When people think about how much they’re going to pay, they’re usually adding up the prices of each item they add to the cart. They don’t always think about taxes or shipping, and if they do, they often lowball the estimates.

That’s why three of the top four reasons that people abandon their carts have to do with prices.

And there’s a simple way to recover the customers who have been scared away by the final price: issue a discount.

NOMAD’s email subject is a question: “Dan, you want to make a deal?” And the deal is a good one: 15% off the cart, with a link to take me back.

Plus, it’s personalized. There’s a real person, not a generalized inbox, that’s offering to make a “deal” with you. Imagine getting that kind of a message from a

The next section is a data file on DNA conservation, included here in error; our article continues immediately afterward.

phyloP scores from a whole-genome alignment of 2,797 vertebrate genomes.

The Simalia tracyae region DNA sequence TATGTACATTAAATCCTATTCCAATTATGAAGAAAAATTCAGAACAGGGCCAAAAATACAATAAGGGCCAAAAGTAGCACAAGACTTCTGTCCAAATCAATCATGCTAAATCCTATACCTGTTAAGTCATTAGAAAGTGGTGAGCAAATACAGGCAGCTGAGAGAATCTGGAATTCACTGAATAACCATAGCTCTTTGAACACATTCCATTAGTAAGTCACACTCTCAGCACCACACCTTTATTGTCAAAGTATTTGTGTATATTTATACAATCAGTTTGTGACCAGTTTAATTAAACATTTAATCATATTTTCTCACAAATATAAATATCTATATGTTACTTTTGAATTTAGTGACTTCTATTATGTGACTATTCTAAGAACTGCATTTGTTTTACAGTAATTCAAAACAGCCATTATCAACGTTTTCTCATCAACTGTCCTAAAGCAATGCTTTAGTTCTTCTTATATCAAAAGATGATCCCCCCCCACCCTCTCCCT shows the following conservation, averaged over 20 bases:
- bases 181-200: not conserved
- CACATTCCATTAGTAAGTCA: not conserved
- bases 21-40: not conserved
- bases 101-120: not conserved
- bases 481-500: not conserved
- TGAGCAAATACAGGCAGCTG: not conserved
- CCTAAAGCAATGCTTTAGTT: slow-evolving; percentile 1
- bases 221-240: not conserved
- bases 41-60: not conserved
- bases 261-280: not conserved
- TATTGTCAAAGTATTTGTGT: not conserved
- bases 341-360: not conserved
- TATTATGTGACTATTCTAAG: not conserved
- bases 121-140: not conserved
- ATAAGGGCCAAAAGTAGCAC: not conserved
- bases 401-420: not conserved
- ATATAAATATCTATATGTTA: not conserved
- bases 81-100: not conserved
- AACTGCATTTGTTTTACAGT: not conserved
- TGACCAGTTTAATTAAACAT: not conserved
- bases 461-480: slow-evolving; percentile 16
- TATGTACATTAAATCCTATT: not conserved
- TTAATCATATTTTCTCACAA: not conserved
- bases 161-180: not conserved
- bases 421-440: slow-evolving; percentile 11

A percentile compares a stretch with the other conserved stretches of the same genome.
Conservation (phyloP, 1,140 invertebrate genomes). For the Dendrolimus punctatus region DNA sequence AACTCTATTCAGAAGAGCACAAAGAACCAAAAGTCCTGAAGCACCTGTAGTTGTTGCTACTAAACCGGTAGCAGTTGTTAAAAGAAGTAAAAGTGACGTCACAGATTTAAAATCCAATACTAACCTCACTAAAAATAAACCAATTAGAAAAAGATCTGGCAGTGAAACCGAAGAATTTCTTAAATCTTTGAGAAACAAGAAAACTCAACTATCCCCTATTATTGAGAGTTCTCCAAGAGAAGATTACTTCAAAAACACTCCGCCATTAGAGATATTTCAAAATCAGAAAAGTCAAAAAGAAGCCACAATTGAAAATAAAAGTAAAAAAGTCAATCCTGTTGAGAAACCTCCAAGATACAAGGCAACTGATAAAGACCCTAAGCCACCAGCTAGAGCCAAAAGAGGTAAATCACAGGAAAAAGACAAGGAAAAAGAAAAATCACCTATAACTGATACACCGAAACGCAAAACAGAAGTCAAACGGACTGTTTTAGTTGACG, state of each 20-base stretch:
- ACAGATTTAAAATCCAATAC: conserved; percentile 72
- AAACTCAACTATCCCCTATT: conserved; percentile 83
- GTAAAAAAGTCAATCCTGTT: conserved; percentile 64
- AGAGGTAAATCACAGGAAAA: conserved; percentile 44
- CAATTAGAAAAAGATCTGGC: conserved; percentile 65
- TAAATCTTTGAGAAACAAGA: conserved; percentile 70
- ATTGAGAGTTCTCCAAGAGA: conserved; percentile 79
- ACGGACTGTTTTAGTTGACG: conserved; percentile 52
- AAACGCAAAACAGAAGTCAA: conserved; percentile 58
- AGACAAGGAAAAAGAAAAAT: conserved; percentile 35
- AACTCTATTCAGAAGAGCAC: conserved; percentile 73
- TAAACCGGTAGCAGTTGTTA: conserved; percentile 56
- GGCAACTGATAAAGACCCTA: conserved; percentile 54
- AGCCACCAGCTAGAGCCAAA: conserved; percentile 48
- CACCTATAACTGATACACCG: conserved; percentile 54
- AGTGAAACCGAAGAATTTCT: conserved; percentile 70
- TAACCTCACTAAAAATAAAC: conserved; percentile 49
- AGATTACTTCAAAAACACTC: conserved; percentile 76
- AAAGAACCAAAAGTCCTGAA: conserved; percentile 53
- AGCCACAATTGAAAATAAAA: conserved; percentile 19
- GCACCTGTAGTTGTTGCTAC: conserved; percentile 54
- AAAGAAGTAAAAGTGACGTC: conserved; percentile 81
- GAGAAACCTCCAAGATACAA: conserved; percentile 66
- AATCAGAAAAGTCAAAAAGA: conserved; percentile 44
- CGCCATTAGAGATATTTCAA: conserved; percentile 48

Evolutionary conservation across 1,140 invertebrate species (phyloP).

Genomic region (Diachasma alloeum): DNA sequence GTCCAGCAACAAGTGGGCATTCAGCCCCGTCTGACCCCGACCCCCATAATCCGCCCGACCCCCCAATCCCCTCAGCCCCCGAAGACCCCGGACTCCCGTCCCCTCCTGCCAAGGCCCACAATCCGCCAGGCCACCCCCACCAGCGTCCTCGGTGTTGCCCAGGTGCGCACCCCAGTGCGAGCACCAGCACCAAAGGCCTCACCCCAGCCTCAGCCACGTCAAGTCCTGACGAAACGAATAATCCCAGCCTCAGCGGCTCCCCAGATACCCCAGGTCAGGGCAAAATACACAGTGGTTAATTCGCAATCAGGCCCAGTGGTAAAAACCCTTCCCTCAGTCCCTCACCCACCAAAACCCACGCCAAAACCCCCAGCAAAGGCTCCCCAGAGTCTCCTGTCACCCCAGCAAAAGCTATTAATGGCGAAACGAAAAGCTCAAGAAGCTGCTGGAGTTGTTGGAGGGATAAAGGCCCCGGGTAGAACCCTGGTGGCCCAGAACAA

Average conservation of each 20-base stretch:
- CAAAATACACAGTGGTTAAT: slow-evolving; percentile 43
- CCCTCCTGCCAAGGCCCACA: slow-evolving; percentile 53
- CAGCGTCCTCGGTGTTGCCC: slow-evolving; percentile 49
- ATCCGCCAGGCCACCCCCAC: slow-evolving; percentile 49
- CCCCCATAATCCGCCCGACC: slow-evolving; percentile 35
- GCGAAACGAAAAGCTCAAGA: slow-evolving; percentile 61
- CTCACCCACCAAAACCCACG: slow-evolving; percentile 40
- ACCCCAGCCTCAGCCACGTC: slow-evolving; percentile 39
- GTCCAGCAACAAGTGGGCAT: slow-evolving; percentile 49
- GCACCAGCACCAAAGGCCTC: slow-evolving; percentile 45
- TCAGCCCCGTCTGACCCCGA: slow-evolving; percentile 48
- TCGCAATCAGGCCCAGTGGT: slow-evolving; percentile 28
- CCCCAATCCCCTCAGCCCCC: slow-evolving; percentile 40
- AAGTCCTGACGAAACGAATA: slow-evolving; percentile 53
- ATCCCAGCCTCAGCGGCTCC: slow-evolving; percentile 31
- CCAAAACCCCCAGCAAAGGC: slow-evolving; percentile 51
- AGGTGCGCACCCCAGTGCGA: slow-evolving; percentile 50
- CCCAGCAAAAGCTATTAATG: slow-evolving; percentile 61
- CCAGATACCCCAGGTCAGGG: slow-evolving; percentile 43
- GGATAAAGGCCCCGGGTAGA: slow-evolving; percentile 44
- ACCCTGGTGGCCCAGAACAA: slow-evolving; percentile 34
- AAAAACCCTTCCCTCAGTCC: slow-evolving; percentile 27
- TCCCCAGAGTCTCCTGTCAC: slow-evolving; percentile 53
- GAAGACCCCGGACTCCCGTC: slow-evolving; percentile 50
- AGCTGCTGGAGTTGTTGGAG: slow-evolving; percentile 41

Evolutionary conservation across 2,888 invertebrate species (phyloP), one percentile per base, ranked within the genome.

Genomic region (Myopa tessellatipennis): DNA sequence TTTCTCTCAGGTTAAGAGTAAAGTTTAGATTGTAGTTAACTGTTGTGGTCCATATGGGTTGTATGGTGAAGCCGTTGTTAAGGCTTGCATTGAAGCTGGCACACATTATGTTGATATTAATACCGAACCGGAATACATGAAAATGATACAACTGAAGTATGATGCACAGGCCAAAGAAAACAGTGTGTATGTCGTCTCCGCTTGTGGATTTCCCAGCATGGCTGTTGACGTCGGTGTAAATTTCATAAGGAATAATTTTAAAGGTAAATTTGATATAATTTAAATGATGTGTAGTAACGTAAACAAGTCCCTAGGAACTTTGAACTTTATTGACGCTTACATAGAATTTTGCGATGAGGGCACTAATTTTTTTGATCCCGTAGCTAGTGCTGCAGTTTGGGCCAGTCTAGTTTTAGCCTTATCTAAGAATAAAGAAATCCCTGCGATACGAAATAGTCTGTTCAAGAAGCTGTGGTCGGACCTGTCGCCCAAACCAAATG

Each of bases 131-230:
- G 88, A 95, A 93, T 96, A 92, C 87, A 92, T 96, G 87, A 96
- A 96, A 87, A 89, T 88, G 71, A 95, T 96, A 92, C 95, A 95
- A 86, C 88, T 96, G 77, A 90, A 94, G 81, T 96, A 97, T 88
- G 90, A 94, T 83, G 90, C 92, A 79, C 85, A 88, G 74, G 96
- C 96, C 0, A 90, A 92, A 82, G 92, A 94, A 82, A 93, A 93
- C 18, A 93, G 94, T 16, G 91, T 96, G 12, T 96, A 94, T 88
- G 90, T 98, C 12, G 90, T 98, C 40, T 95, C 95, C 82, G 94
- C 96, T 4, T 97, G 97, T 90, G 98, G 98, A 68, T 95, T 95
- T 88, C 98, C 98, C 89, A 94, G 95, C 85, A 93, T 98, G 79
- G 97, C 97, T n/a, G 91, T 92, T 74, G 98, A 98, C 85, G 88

Here’s another, with even more drastic savings, from Ashley Bridget. For reference, I had $90 worth of purchases in my cart, and this discount discount would apply if I added $30 worth of items to it.

Discounts are easy to create. Simply decide on the amount, generate a discount code, and leave it in the abandoned cart email.

Now, you’ve got to decide carefully whether discounts make sense for your business. You know that a lot of customers are abandoning their carts, but no two stores face the exact same mix of reasons. You have a good chance of encouraging your customers to make their purchases after a discount, but you also don’t want to lose too much in sales.

That’s a fine line to walk, and you have to decide if or how you offer your discounts. There’s no right answer; your customers may walk away from deals because of prices, or for reasons that have nothing to do with them. It’s up to you to discover how they behave.


If you know a little HTML or can make some tweaks on existing graphics, it’s a good idea to make some enticing visuals.

We all know how important it is to create attractive themes for stunning websites. We also know that great product photography sells.